People keep seeing their movies because they keep appearing in movies. They like them because they're familiar faces, talent or no talent doesn't seem to matter.

Nicholas Cage. Case and point.

I'm not intending to be rude. I feel comfortable jabbing the knife and twisting it into the pompous hearts of the unappreciators because I've been there. It wasn't until recently that I found myself suddenly detached from a movie for a moment to admire the way the emotion was splayed on the face. In fact, during a particular episode of Family Ties (as viewed on Netfilx) I had to re-watch a snippet of a scene at least eight times to thoroughly soak in Michael J. Fox's face upon realizing he was in love. It was incredible, the change...like an awakening...

But I digress.

People expect the actor to entertain, not to bring the emotion of life to a tangible level. As a self-proclaimed actor I have suffered un-intended ridicule at the hands of my lesser informed peers. At work one day I had to go ask the Bakery Boys in the back for their mop. As I left the girl I was working with told me "You're an actress Erica. You can do it."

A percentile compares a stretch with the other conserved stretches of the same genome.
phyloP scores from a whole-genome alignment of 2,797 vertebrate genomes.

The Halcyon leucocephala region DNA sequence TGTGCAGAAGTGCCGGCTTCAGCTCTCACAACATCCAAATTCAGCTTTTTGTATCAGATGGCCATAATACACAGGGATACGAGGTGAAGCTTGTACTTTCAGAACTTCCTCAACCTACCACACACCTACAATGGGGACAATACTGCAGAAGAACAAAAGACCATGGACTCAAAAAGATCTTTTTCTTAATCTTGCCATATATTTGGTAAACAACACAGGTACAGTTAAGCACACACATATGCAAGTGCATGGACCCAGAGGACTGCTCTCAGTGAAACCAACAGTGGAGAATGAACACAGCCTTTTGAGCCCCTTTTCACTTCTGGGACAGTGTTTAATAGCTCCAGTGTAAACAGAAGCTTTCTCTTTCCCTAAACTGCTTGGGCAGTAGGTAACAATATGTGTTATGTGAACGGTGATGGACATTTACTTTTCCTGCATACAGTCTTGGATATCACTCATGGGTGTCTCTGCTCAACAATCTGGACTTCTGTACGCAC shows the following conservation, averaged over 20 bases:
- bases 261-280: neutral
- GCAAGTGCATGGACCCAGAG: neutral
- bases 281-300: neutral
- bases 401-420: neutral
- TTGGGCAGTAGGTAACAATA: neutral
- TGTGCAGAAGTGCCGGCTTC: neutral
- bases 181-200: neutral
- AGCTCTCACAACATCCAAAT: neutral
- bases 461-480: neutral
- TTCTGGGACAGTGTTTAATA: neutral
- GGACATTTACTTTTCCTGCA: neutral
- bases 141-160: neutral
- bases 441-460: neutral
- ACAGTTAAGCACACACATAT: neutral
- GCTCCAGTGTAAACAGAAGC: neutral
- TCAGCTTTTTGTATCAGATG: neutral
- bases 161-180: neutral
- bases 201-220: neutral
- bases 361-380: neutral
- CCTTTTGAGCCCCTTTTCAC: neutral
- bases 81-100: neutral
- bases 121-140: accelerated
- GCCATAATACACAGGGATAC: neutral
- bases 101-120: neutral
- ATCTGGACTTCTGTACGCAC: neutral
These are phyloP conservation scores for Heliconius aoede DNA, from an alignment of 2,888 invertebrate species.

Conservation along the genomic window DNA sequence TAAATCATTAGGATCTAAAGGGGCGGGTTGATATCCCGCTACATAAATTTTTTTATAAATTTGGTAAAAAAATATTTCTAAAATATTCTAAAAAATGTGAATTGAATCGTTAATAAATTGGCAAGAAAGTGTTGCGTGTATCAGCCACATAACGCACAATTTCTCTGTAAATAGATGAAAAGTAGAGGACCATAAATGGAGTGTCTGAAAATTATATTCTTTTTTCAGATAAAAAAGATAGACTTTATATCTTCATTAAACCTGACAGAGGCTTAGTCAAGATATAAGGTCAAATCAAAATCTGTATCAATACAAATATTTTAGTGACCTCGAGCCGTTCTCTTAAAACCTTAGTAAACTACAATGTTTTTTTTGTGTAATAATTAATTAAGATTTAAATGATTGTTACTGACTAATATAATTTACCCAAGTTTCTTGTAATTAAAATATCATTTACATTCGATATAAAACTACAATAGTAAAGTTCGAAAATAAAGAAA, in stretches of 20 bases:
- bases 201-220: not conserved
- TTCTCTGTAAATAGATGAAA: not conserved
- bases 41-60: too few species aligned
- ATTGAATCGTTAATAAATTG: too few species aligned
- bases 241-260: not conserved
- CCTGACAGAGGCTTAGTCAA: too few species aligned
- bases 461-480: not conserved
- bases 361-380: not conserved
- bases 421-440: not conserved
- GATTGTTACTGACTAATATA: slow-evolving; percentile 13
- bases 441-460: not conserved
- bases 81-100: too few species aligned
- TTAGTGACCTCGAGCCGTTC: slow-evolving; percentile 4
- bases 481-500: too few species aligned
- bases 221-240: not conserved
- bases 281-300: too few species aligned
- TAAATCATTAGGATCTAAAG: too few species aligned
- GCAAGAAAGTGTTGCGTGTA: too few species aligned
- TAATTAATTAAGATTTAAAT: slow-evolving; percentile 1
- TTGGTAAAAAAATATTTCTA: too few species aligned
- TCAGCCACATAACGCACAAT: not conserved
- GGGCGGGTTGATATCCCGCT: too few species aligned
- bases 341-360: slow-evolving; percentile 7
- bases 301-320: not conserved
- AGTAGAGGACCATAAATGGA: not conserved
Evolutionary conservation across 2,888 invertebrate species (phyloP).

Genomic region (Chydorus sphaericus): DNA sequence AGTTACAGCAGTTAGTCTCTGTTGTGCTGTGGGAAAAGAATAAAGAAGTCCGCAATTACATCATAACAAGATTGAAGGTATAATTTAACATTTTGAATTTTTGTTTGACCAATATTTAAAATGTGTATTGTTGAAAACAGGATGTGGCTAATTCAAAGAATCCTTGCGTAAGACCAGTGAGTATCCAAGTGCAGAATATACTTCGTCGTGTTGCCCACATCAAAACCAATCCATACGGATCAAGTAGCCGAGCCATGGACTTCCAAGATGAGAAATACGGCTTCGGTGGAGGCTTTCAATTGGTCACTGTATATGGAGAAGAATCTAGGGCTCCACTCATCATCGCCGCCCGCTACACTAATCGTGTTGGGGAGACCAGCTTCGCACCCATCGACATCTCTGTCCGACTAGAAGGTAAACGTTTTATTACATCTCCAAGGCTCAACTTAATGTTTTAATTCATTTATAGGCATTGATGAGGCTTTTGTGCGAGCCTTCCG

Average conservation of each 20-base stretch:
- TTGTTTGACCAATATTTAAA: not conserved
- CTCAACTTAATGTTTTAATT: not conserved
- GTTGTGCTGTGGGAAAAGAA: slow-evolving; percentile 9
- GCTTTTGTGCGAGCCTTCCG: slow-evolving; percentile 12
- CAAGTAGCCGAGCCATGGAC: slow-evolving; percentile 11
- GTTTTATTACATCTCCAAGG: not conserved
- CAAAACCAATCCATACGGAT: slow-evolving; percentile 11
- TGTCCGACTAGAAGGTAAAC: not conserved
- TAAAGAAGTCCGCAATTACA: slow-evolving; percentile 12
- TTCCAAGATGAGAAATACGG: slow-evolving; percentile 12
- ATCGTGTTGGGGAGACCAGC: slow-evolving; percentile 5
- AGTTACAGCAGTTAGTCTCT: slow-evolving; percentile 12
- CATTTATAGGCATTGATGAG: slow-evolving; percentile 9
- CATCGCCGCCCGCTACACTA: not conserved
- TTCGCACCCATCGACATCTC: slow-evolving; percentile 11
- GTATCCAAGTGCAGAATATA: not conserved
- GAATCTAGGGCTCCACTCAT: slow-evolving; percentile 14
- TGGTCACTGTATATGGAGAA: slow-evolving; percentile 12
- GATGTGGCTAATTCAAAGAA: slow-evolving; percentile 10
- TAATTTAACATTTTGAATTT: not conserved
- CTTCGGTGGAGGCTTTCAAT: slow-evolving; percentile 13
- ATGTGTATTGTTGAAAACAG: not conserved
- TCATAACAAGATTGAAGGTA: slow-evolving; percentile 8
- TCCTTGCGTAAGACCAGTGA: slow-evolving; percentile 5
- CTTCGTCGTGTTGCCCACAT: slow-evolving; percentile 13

To understand why I was fragmentarily offended, you have to understand what "you're an actress" means to me, an actress.

I in no way shape or form indulge or accept the idea of acting in everyday life. By this I mean what is commonly known as "being fake". IE, if I don't like a person -if there's just something about them that leaves and ill taste in my mouth- I don't run up to them when I see them and hug them and ask them animatedly about their cat. I know people like that -I doubt that you don't as well- and they thoroughly disgust me. I try to be straightforward without being brutally honest. If I don't like a person I don't treat them like my best friend to their face, but I also don't openly say "I don't like you. Bluntly, I hate you." I simply avoid them. And if they scamper up to me I tolerate them until they're gone, all the while not being overly kind, but not being mean.